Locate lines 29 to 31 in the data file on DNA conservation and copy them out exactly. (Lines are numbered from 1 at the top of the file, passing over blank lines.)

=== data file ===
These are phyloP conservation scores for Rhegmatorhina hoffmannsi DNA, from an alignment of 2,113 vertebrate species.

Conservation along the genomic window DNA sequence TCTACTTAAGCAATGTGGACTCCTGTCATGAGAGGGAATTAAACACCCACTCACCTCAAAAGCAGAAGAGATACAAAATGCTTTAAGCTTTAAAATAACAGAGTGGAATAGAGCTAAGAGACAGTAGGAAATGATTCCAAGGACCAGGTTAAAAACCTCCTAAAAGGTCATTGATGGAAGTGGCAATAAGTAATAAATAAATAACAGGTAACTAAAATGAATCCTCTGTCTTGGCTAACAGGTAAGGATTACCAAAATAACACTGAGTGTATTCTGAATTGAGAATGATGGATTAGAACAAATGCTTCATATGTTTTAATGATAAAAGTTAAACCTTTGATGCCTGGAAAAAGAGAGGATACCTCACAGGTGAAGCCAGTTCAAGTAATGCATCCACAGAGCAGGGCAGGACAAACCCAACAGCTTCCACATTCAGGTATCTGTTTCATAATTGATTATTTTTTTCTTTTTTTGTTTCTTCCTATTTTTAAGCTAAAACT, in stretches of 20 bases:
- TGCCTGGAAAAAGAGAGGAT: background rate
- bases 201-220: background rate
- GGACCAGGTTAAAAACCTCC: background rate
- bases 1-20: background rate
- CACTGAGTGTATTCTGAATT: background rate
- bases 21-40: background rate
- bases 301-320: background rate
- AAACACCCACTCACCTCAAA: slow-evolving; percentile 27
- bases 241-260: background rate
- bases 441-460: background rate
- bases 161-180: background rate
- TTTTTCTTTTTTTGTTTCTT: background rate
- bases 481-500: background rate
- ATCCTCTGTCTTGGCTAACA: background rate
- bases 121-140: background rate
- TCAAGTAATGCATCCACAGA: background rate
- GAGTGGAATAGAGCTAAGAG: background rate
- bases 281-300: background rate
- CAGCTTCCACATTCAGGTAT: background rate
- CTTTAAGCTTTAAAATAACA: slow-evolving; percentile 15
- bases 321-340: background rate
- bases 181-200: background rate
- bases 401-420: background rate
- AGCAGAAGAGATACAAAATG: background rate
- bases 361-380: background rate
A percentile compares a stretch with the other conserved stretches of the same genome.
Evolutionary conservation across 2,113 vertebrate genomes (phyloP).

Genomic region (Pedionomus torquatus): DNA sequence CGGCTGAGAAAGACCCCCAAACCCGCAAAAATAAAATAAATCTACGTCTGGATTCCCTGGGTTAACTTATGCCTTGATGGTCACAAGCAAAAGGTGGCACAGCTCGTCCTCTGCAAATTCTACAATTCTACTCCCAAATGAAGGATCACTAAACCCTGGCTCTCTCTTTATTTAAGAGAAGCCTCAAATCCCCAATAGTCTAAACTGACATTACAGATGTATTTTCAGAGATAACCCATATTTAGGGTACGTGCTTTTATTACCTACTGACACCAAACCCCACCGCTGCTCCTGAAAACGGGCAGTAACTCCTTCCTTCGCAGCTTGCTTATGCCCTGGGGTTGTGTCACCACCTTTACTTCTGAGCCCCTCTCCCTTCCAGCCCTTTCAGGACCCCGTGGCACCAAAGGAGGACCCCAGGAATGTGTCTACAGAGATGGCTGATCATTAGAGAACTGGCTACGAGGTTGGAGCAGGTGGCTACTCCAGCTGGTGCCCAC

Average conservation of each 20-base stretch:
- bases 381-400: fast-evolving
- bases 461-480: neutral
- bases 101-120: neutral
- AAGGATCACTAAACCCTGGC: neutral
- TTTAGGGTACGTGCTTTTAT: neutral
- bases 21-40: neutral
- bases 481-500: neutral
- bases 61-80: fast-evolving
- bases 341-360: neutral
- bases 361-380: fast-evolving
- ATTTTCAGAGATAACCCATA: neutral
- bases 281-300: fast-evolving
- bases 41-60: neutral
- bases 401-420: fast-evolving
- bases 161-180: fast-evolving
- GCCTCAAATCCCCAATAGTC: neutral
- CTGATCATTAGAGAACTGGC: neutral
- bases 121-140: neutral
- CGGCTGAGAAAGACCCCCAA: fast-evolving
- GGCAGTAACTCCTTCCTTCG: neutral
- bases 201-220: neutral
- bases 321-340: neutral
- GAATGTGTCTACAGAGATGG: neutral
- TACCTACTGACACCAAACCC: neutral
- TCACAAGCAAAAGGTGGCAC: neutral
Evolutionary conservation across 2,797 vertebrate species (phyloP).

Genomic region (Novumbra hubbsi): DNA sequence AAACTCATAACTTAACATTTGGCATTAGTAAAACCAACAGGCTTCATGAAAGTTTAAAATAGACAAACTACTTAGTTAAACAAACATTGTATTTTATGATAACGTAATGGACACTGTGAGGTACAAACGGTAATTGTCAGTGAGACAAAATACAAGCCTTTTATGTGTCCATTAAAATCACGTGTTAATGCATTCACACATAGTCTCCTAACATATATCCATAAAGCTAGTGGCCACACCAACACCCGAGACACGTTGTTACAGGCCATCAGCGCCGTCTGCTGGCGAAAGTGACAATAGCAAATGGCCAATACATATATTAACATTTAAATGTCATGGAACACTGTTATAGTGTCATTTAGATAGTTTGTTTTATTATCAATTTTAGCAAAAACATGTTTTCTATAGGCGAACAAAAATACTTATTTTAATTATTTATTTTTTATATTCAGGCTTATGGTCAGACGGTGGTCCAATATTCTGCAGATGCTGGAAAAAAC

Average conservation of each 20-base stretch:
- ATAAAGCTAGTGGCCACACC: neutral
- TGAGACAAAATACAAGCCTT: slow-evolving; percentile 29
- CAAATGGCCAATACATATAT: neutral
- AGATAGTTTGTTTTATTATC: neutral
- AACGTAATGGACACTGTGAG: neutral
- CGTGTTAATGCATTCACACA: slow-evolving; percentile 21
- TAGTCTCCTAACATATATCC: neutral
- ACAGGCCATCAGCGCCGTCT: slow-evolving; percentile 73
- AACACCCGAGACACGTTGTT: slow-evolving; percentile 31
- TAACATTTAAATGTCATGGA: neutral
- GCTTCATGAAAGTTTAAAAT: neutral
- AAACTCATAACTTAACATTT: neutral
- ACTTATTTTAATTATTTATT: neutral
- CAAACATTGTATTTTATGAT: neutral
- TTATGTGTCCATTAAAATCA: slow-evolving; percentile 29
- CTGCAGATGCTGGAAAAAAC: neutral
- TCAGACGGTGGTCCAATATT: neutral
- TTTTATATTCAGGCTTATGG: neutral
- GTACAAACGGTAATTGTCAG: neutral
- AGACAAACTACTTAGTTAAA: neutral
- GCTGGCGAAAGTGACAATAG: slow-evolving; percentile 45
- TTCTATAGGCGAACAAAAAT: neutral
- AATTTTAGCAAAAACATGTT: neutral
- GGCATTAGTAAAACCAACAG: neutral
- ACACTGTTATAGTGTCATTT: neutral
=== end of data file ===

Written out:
Evolutionary conservation across 2,113 vertebrate genomes (phyloP).

Genomic region (Pedionomus torquatus): DNA sequence CGGCTGAGAAAGACCCCCAAACCCGCAAAAATAAAATAAATCTACGTCTGGATTCCCTGGGTTAACTTATGCCTTGATGGTCACAAGCAAAAGGTGGCACAGCTCGTCCTCTGCAAATTCTACAATTCTACTCCCAAATGAAGGATCACTAAACCCTGGCTCTCTCTTTATTTAAGAGAAGCCTCAAATCCCCAATAGTCTAAACTGACATTACAGATGTATTTTCAGAGATAACCCATATTTAGGGTACGTGCTTTTATTACCTACTGACACCAAACCCCACCGCTGCTCCTGAAAACGGGCAGTAACTCCTTCCTTCGCAGCTTGCTTATGCCCTGGGGTTGTGTCACCACCTTTACTTCTGAGCCCCTCTCCCTTCCAGCCCTTTCAGGACCCCGTGGCACCAAAGGAGGACCCCAGGAATGTGTCTACAGAGATGGCTGATCATTAGAGAACTGGCTACGAGGTTGGAGCAGGTGGCTACTCCAGCTGGTGCCCAC

Average conservation of each 20-base stretch: